Carotene is the major carotenoid found in bovine milk [13]. However, astaxanthin and canthaxanthin are the two main carotenoids found in salmonid fish and crustaceans [14, 15]. In addition, fucoxanthin, a significant carotenoid, is present in several brown edible seaweeds [16, 17]. Several organs in the human body have different distributions of carotenoids. It's interesting to note that in the frontal and occipital lobes of the human brain, xanthophylls make up 66-77% of all the carotenoids [18], whereas most tissues and plasma contain less than 40% of the total carotenoids [19-21].

2.1. Chemistry of Carotenoid

The main carotenoids, Lycopene, alpha-carotene, ASTA (astaxanthin), lutein, and zeaxanthin, are the primary carotenoids. By connecting two C20 geranylgeranyl diphosphate molecules, carotenoids are created. A lengthy conjugated chain of double bonds, similar to bilateral symmetry, and a polyisoprene structure are all present in all carotenes. Pro-vitamin A (like α-carotene, β-carotene, and β-cryptoxanthin) and non-provitamin A molecules are two categories of carotenoids. In comparison, carotenoids can be divided into two groups based on the functional groups they contain: (a) xanthophylls (such as lutein and zeaxanthin), which contain oxygen as a functional group, and (b) carotenes (such as α-carotene, β-carotene, and lycopene), which always contain a parent hydrocarbon chain and no other functional groups. By `employing carotenoid cleavage dioxygenases, other molecules like apocarotenoids (e.g., retinoids, vitamin A, α-ionone, and β-ionone aromatic volatile chemicals) are also produced from carotenoids [22]. Carotenoids often function in hydrophobic regions of the cell and are hydrophobic molecules with very poor water solubility. Polar functional groups can alter carotenoids' polarity added to polyene chains, which may have an impact on where they are located in biological membranes and how they interact with other molecules [23]. Carbon, hydrogen, and oxygen atoms make up the hydroxyl, epoxide, and keto groups in xanthophylls [24, 25]. Enzymatic processes involving hydroxylases, epoxides, or synthases lead to the formation of xanthophylls. Carotenoids are xanthophylls with a hydroxyl group (such as lutein, zeaxanthin, and β-cryptoxanthin), whereas epoxy carotenoids are xanthophylls using an epoxide group (such as violaxanthin, neoxanthin, antheraxanthin, 6-epoxide, α-carotene β-carotene-5 [26]. (Table 1, Fig. 1).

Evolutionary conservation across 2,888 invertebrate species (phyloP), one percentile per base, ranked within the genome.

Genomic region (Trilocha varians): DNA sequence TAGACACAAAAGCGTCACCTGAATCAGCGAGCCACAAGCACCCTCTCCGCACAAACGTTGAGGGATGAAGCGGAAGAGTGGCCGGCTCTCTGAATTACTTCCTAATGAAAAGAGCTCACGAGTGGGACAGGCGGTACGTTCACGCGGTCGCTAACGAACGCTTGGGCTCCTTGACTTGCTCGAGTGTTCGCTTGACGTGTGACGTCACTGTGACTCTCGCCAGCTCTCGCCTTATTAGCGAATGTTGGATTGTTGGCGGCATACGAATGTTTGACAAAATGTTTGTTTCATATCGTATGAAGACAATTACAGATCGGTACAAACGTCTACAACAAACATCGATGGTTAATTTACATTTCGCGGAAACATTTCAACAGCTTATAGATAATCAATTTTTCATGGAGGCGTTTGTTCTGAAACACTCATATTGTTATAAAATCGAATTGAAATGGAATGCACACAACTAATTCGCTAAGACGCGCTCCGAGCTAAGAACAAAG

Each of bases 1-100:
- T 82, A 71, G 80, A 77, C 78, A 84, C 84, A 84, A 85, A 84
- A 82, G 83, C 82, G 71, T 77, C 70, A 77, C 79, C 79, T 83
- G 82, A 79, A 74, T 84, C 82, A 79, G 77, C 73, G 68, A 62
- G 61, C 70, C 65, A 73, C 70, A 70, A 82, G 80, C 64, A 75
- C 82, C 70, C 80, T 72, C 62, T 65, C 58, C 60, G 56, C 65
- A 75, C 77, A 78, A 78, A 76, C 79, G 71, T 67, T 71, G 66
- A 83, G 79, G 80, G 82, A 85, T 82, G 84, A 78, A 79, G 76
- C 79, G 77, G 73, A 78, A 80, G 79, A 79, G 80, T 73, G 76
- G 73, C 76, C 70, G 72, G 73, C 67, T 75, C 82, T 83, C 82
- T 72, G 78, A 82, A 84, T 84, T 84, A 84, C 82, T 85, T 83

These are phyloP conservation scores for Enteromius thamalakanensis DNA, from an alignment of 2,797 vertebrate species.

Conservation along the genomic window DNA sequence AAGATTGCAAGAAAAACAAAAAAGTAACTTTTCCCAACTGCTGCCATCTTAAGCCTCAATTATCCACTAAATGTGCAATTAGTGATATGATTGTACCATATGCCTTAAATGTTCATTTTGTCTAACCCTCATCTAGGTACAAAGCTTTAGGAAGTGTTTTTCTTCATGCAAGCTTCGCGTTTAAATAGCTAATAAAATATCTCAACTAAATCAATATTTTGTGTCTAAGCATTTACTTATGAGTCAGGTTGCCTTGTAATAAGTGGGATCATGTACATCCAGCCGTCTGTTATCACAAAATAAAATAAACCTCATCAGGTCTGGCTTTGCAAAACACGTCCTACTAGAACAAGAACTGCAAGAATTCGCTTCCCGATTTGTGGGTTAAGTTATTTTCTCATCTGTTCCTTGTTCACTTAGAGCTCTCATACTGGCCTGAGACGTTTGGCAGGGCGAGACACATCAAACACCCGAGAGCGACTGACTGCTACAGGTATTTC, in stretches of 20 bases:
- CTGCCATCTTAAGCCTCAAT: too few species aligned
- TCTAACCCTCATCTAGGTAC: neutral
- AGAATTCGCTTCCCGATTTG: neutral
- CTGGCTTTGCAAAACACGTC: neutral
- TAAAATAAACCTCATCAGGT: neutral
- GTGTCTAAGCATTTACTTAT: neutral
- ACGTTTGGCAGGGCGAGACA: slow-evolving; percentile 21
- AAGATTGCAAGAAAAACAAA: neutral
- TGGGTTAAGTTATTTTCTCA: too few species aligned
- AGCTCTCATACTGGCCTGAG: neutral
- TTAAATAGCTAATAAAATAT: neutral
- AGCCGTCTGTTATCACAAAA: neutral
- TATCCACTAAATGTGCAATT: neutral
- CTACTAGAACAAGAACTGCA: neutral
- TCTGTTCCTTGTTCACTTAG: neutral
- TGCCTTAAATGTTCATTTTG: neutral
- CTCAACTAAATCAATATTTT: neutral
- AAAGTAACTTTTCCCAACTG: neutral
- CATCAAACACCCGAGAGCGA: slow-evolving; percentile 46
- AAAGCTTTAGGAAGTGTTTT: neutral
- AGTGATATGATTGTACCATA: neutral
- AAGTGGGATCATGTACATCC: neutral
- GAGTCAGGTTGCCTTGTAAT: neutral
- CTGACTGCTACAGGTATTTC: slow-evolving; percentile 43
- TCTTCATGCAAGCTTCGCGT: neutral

Fig. (1). Classification of carotenoids.

2.2. Classification of Carotenoids

Table 1.
Carotenoids & their characteristic, pigmentation & their structures.
S.No. Carotenoids Structure Food Sources Pigment References
1 Astaxanthin • Algae• Salmonid• Fish Reddish orange pigmentation [27]
2 Zeaxanthin • Cucumber• Diary product• Honeydew Yellow colour Pigmentation [28, 29]
3 Fucoxanthin • Bown seaweeds Orange colour pigmentation [30]
4 Lutein • Apple• Basil• Dairy product• Pumpkin Xanthophyll pigmentation [31]
5 β Carotene • Dairy product• Tomato• Spinach• Banana Red- orange pigmentation [32]
6 Alfa carotene • Carrot• Butternut• Banana Orange colour pigmentation [33]
7 β cryptoxanthin • Papaya• Peach• Tangerine Orange colour Pigmentation [34]

2.3. Biosynthesis of Carotenoids